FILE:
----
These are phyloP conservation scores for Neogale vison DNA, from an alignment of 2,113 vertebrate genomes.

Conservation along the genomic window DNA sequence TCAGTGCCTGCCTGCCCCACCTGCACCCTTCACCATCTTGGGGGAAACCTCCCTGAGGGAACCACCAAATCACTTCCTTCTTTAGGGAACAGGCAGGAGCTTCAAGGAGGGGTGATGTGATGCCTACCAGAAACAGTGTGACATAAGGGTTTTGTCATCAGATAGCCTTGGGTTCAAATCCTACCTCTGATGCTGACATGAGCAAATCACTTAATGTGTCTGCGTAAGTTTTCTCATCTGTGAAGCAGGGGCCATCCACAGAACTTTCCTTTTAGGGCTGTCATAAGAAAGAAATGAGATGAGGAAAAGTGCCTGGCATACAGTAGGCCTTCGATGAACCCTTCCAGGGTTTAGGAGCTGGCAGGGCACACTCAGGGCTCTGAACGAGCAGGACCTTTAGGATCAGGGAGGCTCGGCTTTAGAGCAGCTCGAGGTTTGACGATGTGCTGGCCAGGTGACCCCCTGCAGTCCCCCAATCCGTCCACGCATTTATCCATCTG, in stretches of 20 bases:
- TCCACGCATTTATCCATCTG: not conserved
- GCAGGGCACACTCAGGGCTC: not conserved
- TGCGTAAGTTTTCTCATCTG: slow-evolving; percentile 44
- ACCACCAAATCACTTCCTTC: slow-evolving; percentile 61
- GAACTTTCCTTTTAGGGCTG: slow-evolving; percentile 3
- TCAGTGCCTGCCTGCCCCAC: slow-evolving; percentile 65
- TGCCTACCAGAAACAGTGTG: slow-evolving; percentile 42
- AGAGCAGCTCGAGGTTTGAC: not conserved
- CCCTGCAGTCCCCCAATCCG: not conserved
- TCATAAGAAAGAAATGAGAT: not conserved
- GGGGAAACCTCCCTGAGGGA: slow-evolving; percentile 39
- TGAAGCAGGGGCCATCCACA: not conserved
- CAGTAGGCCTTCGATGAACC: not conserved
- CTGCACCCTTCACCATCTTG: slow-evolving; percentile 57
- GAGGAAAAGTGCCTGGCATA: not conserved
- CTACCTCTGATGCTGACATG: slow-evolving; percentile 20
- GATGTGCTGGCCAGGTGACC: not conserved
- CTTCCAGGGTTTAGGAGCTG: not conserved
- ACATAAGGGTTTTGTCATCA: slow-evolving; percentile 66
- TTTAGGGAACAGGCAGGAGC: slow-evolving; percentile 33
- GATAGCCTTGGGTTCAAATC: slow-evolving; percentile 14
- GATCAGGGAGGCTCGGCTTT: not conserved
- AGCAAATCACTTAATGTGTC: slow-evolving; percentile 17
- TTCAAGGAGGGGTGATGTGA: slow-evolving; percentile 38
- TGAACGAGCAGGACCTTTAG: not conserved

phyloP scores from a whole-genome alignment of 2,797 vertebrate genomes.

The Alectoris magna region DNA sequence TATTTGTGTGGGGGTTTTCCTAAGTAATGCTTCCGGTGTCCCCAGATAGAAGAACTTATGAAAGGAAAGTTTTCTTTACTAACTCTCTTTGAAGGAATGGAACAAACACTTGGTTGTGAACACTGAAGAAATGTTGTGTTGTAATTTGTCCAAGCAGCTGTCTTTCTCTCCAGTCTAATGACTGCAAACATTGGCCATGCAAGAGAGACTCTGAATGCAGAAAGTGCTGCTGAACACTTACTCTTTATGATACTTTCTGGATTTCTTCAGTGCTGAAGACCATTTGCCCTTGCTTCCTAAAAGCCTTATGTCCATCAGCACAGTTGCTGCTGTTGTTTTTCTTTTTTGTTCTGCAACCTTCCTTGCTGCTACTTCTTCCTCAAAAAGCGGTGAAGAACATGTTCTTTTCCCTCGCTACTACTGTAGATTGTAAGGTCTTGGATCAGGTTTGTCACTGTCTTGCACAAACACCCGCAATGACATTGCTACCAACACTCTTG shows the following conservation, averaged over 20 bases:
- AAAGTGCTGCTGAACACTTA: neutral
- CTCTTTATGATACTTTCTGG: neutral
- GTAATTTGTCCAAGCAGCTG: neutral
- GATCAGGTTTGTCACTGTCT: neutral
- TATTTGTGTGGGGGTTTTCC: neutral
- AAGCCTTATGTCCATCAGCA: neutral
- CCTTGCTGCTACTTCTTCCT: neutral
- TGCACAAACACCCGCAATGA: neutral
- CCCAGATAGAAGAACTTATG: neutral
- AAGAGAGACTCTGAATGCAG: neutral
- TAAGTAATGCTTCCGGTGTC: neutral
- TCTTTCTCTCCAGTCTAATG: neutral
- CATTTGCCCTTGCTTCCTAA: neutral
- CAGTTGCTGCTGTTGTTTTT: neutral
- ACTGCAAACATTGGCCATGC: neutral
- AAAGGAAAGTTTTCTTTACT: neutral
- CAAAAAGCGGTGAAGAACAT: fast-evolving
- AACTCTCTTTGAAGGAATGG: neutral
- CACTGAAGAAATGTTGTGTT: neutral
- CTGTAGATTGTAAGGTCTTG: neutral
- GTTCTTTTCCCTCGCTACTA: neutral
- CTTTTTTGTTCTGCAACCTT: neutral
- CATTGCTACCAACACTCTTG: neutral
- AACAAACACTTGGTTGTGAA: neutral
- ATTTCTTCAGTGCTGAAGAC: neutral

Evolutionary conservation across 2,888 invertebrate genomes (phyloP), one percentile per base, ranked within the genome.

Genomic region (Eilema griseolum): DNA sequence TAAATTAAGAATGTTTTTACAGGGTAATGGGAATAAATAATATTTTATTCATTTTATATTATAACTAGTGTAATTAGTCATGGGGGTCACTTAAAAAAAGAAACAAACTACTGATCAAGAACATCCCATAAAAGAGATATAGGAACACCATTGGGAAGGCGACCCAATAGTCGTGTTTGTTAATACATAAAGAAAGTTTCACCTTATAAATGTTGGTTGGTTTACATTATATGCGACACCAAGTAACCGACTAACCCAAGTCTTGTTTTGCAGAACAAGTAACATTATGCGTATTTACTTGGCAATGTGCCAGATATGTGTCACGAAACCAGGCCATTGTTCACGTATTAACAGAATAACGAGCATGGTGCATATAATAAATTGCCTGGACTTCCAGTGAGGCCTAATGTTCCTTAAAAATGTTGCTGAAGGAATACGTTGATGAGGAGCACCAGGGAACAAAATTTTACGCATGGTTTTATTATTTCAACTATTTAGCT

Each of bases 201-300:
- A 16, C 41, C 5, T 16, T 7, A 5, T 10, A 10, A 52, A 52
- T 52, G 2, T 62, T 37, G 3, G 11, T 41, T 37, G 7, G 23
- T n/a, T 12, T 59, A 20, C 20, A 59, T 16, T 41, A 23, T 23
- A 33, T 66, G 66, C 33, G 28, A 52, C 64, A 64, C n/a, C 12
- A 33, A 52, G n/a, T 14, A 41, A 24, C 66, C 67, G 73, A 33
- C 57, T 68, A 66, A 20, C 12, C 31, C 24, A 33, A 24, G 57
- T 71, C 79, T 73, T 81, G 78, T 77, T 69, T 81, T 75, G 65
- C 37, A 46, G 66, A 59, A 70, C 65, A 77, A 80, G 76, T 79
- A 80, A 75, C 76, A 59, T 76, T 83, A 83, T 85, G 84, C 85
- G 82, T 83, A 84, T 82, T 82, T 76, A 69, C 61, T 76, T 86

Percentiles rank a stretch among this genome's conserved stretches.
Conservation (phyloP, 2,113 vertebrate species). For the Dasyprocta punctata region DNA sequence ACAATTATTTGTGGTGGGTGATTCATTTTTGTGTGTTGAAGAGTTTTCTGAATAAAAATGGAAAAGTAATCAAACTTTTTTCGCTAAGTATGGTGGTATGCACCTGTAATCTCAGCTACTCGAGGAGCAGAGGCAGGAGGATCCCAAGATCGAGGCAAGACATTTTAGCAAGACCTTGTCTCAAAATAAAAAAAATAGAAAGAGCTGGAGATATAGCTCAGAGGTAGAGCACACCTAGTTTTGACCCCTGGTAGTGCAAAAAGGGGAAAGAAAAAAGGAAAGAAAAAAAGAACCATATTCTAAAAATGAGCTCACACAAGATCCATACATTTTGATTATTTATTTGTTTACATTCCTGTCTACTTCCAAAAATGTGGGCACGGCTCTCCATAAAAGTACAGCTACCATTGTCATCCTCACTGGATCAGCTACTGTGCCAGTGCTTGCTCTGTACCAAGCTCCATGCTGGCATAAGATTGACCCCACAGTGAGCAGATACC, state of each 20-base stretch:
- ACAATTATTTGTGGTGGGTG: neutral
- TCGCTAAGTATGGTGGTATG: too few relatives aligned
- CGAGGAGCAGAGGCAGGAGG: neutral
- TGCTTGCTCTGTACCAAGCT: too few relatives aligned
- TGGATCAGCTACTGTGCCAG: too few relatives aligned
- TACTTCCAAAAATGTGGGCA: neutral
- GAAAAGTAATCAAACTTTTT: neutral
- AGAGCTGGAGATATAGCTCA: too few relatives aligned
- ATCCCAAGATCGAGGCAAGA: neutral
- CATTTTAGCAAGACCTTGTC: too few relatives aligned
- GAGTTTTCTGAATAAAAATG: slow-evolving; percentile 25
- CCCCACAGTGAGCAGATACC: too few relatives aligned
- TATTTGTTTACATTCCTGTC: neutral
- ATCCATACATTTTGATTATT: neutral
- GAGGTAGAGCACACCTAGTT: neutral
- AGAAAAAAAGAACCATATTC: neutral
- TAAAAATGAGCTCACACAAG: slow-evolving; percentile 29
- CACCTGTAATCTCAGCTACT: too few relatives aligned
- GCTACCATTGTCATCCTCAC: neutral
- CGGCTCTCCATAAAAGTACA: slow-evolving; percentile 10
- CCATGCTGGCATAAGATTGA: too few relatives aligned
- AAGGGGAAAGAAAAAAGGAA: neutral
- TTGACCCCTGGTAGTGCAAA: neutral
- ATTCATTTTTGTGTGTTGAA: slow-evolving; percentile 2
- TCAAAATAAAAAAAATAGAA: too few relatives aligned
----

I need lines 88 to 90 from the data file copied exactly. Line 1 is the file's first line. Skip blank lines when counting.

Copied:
- GCTACCATTGTCATCCTCAC: neutral
- CGGCTCTCCATAAAAGTACA: slow-evolving; percentile 10
- CCATGCTGGCATAAGATTGA: too few relatives aligned